‘Everything was a blur’: Miss Kentucky 2019 recounts earning her crown
Alex Francke is “a Malibu Jack’s kind of person.” She is also a Lexington native, a University of Kentucky graduate and — as of last weekend — 2019’s Miss Kentucky.
“I love games,” she said of her fondness for Malibu Jack’s. During the week leading up to Miss Kentucky’s finale in Louisville on Saturday, June 8, Francke and 33 other competitors raced go-karts there: a rare reprieve from months of preparations for the statewide competition.
On the night she was crowned Miss Kentucky in Louisville, Francke was not in bed until 4:30 a.m., when she snapped a ceremonial photo for the Miss Kentucky Instagram page and finally managed a few hours of sleep.
She was wide awake for an on-air interview the next morning. Francke, 22, remained in Louisville to fill out paperwork and finalize her duties as incoming Miss Kentucky until Sunday night, when she returned to her parent’s house in Nicholasville. .
In other words, Francke has been busy.
“Honestly, you don’t really remember much,” Francke said of the crowning moment. “You remember not hearing your name, and then everything else is a blur. I was crying. They needed to take photos… I couldn’t control myself. This has been a dream of mine for as long as I can remember.”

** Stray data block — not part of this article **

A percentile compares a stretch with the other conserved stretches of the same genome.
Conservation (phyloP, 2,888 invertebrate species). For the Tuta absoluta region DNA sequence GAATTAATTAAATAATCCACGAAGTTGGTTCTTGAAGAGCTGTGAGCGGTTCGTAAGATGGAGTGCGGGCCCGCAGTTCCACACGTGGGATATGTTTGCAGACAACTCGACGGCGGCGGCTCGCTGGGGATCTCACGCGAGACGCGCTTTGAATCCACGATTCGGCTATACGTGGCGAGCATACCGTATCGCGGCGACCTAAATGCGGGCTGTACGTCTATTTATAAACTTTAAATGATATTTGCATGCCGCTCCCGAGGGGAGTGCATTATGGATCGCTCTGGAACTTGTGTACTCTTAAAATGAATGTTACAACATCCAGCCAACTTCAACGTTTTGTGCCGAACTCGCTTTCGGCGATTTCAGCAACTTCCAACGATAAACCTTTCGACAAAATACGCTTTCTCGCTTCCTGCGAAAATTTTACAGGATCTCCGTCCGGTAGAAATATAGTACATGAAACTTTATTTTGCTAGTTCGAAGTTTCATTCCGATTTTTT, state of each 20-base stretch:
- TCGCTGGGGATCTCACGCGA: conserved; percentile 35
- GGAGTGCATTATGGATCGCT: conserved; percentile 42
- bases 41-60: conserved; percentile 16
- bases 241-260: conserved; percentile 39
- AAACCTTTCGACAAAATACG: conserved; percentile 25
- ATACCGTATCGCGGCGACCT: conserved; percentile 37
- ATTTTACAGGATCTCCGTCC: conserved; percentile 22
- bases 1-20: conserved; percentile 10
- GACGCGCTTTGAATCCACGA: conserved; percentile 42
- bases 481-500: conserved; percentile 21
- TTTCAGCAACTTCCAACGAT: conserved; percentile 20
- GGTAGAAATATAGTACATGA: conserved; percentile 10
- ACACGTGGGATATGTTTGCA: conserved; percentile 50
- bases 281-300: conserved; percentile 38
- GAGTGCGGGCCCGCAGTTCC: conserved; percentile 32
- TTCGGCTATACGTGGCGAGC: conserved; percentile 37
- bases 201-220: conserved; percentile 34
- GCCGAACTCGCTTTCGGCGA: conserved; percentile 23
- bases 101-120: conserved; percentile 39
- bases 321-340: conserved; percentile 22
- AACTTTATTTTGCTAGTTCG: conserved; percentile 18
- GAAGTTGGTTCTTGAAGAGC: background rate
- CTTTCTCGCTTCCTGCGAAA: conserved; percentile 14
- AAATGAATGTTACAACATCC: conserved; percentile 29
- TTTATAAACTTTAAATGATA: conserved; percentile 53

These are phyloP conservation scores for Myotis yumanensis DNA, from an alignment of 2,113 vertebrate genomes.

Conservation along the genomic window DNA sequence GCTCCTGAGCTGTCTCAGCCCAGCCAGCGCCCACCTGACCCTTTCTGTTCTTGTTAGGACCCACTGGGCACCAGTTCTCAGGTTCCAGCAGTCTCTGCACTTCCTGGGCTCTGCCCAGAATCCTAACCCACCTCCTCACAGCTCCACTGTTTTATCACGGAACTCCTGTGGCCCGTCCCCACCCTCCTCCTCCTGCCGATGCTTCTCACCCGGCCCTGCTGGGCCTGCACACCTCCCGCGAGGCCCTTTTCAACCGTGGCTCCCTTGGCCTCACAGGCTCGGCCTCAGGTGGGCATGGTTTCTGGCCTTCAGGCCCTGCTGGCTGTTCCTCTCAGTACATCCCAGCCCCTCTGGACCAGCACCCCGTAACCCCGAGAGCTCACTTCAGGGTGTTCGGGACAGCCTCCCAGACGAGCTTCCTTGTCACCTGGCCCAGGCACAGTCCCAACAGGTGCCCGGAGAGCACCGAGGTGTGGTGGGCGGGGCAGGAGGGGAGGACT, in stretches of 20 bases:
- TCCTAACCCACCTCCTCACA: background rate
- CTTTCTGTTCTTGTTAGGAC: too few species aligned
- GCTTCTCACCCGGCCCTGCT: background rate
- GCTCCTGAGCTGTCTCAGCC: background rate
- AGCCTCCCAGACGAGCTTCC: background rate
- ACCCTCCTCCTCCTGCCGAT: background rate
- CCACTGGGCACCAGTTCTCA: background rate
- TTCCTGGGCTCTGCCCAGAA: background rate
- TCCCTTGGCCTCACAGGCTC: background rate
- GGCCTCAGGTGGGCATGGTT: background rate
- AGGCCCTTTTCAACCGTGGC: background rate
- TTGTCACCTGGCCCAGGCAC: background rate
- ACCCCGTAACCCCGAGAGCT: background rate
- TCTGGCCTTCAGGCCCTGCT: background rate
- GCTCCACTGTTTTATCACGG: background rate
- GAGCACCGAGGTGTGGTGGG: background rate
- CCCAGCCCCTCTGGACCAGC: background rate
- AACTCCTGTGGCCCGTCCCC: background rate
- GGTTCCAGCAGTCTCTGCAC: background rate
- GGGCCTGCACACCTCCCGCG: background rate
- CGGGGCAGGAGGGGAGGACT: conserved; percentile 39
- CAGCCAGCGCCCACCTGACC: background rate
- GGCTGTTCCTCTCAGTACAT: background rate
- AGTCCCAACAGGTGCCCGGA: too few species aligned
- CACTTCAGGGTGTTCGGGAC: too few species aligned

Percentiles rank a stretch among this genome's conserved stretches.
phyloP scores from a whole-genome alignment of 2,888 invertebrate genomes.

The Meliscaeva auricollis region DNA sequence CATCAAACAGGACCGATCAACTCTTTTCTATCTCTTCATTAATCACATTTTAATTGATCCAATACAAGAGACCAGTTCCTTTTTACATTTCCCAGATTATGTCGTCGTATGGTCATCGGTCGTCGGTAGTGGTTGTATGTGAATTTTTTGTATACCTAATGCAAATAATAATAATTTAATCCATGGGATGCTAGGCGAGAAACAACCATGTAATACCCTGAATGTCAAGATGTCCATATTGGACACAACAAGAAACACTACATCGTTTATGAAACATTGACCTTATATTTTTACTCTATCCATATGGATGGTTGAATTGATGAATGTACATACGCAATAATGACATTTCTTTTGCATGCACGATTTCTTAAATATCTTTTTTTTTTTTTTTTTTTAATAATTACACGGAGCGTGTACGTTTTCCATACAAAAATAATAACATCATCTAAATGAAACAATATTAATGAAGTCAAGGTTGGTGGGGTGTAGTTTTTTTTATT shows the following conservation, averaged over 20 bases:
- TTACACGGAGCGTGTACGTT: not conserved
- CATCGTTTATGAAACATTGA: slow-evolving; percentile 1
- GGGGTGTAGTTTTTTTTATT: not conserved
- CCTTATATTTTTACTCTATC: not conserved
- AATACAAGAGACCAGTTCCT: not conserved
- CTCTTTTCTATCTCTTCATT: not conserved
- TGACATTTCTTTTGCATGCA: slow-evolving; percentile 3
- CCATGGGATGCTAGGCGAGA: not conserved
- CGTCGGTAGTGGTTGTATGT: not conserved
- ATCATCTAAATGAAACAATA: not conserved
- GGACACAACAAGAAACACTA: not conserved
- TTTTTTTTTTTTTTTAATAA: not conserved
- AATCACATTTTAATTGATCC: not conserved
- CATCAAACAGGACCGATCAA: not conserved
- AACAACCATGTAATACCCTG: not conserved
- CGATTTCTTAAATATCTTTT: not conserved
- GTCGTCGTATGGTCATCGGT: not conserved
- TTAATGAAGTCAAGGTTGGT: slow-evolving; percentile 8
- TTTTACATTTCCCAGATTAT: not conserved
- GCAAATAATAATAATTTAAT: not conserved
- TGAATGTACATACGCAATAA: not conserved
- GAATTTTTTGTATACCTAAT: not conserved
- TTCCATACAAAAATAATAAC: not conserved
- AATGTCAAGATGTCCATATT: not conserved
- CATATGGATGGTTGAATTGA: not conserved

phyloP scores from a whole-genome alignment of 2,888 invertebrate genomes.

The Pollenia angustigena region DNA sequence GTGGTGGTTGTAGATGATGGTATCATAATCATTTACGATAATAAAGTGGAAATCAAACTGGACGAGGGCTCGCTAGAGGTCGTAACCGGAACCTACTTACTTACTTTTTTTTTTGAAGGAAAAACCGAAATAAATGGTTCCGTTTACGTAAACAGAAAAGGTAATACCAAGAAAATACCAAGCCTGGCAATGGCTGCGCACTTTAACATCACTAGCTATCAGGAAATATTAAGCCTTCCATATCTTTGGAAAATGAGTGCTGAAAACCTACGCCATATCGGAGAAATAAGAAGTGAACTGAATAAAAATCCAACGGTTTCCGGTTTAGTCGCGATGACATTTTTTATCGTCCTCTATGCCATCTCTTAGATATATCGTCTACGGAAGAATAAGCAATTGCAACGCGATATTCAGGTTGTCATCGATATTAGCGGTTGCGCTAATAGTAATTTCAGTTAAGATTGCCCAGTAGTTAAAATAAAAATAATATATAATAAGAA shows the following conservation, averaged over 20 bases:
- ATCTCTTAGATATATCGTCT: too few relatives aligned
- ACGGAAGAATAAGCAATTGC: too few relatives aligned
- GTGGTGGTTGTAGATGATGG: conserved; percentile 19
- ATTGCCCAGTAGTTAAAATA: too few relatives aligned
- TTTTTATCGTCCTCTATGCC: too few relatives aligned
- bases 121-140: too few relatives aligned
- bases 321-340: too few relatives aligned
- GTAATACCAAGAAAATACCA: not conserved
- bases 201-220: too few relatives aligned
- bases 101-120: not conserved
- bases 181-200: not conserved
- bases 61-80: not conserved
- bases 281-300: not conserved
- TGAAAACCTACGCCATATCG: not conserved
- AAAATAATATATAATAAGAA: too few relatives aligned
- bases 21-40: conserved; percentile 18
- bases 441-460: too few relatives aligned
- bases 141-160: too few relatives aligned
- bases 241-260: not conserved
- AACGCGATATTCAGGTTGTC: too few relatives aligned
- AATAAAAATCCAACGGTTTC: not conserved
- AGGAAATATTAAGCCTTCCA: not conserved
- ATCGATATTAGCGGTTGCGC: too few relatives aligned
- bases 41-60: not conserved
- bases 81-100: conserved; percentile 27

The dream was painfully close for Francke last year, when she finished as Miss Kentucky’s first runner-up.
“The first runner-up does not get enough credit because that is a really stinky position,” Francke said. “Everyone calls your name, and then everybody cheers because it’s the other girl, you know?”
But for Francke, the work has paid off. Not only has she been crowned Miss Kentucky, she has entered an elite club of women to have won both Miss Outstanding Teen and Miss Kentucky. Francke, the 2014 Miss Kentucky Outstanding Teen, is the fifth Miss Kentucky to take both titles.
“That feeling (of surrealness) is still there,” Francke said. “I did something a couple days ago and they were like, ‘Miss Kentucky? Uh, Miss Kentucky?’ And I had no idea who they were talking to. It just wasn’t my reality yet.”